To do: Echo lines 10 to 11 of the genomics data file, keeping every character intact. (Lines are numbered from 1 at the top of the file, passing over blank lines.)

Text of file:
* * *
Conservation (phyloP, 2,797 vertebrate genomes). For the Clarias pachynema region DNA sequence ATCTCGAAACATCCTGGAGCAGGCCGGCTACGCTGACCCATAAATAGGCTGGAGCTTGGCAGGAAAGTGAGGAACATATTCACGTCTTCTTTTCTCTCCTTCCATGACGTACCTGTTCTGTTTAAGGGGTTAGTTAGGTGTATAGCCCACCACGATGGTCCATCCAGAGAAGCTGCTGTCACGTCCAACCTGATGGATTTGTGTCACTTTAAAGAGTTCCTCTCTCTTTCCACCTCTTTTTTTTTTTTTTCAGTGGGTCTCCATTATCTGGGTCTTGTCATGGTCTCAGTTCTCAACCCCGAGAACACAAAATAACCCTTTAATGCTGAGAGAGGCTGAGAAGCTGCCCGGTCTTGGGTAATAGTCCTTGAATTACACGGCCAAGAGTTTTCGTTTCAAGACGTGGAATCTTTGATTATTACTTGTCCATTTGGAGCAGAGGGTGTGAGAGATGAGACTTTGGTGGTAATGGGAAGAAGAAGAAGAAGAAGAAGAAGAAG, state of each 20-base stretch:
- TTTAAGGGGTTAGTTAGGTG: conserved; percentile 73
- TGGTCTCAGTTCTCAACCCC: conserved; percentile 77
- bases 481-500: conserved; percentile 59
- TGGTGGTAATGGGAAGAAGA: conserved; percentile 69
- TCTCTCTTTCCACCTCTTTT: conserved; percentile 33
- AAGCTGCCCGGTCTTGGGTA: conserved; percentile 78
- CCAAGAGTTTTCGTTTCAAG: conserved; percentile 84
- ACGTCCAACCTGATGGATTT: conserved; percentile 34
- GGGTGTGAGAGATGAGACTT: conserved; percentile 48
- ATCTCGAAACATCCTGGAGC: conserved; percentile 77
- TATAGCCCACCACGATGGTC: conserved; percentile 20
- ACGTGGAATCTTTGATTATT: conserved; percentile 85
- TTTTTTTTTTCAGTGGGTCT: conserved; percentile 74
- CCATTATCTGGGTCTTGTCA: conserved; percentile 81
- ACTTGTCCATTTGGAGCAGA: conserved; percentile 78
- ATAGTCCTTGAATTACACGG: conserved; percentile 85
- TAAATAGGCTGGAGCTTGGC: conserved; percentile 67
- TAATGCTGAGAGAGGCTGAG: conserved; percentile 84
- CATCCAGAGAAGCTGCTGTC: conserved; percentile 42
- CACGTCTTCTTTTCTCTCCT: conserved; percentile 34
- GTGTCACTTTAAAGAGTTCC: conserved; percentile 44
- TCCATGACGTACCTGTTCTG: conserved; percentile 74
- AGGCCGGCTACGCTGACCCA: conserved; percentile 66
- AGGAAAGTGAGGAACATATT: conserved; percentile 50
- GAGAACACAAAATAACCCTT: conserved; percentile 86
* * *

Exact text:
- GGGTGTGAGAGATGAGACTT: conserved; percentile 48
- ATCTCGAAACATCCTGGAGC: conserved; percentile 77